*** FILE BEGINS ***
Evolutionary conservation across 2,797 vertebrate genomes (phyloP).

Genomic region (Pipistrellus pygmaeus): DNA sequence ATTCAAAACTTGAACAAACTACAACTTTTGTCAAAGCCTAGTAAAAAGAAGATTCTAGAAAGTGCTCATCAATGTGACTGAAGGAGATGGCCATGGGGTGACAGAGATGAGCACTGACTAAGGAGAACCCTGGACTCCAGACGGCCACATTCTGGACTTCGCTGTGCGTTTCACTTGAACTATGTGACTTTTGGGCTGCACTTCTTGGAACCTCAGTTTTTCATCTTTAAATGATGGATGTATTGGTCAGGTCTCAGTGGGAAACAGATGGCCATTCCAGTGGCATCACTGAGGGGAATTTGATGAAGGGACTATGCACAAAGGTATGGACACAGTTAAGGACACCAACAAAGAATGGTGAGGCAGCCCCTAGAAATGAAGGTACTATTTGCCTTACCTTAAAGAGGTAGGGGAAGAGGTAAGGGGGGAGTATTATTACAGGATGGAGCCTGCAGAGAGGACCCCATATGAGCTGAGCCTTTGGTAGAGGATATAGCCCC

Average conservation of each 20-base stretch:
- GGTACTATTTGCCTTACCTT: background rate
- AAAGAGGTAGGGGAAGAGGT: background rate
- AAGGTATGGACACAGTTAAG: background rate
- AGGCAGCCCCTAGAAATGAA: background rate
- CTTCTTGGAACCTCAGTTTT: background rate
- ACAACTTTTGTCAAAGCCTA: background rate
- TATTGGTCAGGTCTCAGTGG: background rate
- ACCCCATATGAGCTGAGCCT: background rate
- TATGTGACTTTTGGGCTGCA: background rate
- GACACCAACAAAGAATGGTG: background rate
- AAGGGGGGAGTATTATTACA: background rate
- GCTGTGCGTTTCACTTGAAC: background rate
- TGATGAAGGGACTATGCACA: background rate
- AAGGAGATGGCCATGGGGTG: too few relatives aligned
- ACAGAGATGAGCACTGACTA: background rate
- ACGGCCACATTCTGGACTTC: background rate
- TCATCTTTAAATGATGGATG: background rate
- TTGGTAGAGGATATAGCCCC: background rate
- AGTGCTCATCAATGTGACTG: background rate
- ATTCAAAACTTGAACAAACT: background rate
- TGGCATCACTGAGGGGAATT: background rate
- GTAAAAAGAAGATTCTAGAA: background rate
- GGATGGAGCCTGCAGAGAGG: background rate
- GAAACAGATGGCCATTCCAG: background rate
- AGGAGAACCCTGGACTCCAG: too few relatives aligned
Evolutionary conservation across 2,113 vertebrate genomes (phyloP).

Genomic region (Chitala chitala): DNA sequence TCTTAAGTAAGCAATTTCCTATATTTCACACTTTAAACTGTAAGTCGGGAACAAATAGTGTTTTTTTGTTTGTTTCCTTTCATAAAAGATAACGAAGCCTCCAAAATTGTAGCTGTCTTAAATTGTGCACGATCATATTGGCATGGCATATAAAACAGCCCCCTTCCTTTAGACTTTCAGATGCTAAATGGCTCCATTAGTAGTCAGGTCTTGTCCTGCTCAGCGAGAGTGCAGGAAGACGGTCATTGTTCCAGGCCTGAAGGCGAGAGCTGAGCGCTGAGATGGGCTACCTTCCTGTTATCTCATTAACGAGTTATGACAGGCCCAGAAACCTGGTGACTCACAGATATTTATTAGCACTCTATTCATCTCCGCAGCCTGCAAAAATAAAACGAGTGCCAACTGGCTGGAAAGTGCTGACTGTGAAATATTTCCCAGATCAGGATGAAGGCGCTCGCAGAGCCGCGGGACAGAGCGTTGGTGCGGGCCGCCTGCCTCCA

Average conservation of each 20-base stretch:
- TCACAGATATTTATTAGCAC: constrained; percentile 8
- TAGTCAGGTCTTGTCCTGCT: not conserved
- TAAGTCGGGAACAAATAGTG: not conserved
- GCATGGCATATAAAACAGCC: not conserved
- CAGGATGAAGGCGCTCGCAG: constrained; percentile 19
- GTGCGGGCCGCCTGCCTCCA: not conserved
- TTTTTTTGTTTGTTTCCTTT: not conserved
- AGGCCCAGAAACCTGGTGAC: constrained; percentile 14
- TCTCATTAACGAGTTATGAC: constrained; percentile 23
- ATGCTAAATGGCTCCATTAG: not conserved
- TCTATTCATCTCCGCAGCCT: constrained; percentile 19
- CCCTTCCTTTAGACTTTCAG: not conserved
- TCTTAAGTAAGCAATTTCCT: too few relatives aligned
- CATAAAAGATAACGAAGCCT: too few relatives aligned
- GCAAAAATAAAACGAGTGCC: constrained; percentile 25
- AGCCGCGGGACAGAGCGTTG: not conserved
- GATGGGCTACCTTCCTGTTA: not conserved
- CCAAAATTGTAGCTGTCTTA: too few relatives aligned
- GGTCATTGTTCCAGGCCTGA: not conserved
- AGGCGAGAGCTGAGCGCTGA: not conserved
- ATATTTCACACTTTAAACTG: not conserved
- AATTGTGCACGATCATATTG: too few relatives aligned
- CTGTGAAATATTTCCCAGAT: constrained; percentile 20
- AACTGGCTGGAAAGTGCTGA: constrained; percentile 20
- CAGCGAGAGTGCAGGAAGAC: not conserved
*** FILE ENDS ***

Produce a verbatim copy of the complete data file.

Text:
Evolutionary conservation across 2,797 vertebrate genomes (phyloP).

Genomic region (Pipistrellus pygmaeus): DNA sequence ATTCAAAACTTGAACAAACTACAACTTTTGTCAAAGCCTAGTAAAAAGAAGATTCTAGAAAGTGCTCATCAATGTGACTGAAGGAGATGGCCATGGGGTGACAGAGATGAGCACTGACTAAGGAGAACCCTGGACTCCAGACGGCCACATTCTGGACTTCGCTGTGCGTTTCACTTGAACTATGTGACTTTTGGGCTGCACTTCTTGGAACCTCAGTTTTTCATCTTTAAATGATGGATGTATTGGTCAGGTCTCAGTGGGAAACAGATGGCCATTCCAGTGGCATCACTGAGGGGAATTTGATGAAGGGACTATGCACAAAGGTATGGACACAGTTAAGGACACCAACAAAGAATGGTGAGGCAGCCCCTAGAAATGAAGGTACTATTTGCCTTACCTTAAAGAGGTAGGGGAAGAGGTAAGGGGGGAGTATTATTACAGGATGGAGCCTGCAGAGAGGACCCCATATGAGCTGAGCCTTTGGTAGAGGATATAGCCCC

Average conservation of each 20-base stretch:
- GGTACTATTTGCCTTACCTT: background rate
- AAAGAGGTAGGGGAAGAGGT: background rate
- AAGGTATGGACACAGTTAAG: background rate
- AGGCAGCCCCTAGAAATGAA: background rate
- CTTCTTGGAACCTCAGTTTT: background rate
- ACAACTTTTGTCAAAGCCTA: background rate
- TATTGGTCAGGTCTCAGTGG: background rate
- ACCCCATATGAGCTGAGCCT: background rate
- TATGTGACTTTTGGGCTGCA: background rate
- GACACCAACAAAGAATGGTG: background rate
- AAGGGGGGAGTATTATTACA: background rate
- GCTGTGCGTTTCACTTGAAC: background rate
- TGATGAAGGGACTATGCACA: background rate
- AAGGAGATGGCCATGGGGTG: too few relatives aligned
- ACAGAGATGAGCACTGACTA: background rate
- ACGGCCACATTCTGGACTTC: background rate
- TCATCTTTAAATGATGGATG: background rate
- TTGGTAGAGGATATAGCCCC: background rate
- AGTGCTCATCAATGTGACTG: background rate
- ATTCAAAACTTGAACAAACT: background rate
- TGGCATCACTGAGGGGAATT: background rate
- GTAAAAAGAAGATTCTAGAA: background rate
- GGATGGAGCCTGCAGAGAGG: background rate
- GAAACAGATGGCCATTCCAG: background rate
- AGGAGAACCCTGGACTCCAG: too few relatives aligned
Evolutionary conservation across 2,113 vertebrate genomes (phyloP).

Genomic region (Chitala chitala): DNA sequence TCTTAAGTAAGCAATTTCCTATATTTCACACTTTAAACTGTAAGTCGGGAACAAATAGTGTTTTTTTGTTTGTTTCCTTTCATAAAAGATAACGAAGCCTCCAAAATTGTAGCTGTCTTAAATTGTGCACGATCATATTGGCATGGCATATAAAACAGCCCCCTTCCTTTAGACTTTCAGATGCTAAATGGCTCCATTAGTAGTCAGGTCTTGTCCTGCTCAGCGAGAGTGCAGGAAGACGGTCATTGTTCCAGGCCTGAAGGCGAGAGCTGAGCGCTGAGATGGGCTACCTTCCTGTTATCTCATTAACGAGTTATGACAGGCCCAGAAACCTGGTGACTCACAGATATTTATTAGCACTCTATTCATCTCCGCAGCCTGCAAAAATAAAACGAGTGCCAACTGGCTGGAAAGTGCTGACTGTGAAATATTTCCCAGATCAGGATGAAGGCGCTCGCAGAGCCGCGGGACAGAGCGTTGGTGCGGGCCGCCTGCCTCCA

Average conservation of each 20-base stretch:
- TCACAGATATTTATTAGCAC: constrained; percentile 8
- TAGTCAGGTCTTGTCCTGCT: not conserved
- TAAGTCGGGAACAAATAGTG: not conserved
- GCATGGCATATAAAACAGCC: not conserved
- CAGGATGAAGGCGCTCGCAG: constrained; percentile 19
- GTGCGGGCCGCCTGCCTCCA: not conserved
- TTTTTTTGTTTGTTTCCTTT: not conserved
- AGGCCCAGAAACCTGGTGAC: constrained; percentile 14
- TCTCATTAACGAGTTATGAC: constrained; percentile 23
- ATGCTAAATGGCTCCATTAG: not conserved
- TCTATTCATCTCCGCAGCCT: constrained; percentile 19
- CCCTTCCTTTAGACTTTCAG: not conserved
- TCTTAAGTAAGCAATTTCCT: too few relatives aligned
- CATAAAAGATAACGAAGCCT: too few relatives aligned
- GCAAAAATAAAACGAGTGCC: constrained; percentile 25
- AGCCGCGGGACAGAGCGTTG: not conserved
- GATGGGCTACCTTCCTGTTA: not conserved
- CCAAAATTGTAGCTGTCTTA: too few relatives aligned
- GGTCATTGTTCCAGGCCTGA: not conserved
- AGGCGAGAGCTGAGCGCTGA: not conserved
- ATATTTCACACTTTAAACTG: not conserved
- AATTGTGCACGATCATATTG: too few relatives aligned
- CTGTGAAATATTTCCCAGAT: constrained; percentile 20
- AACTGGCTGGAAAGTGCTGA: constrained; percentile 20
- CAGCGAGAGTGCAGGAAGAC: not conserved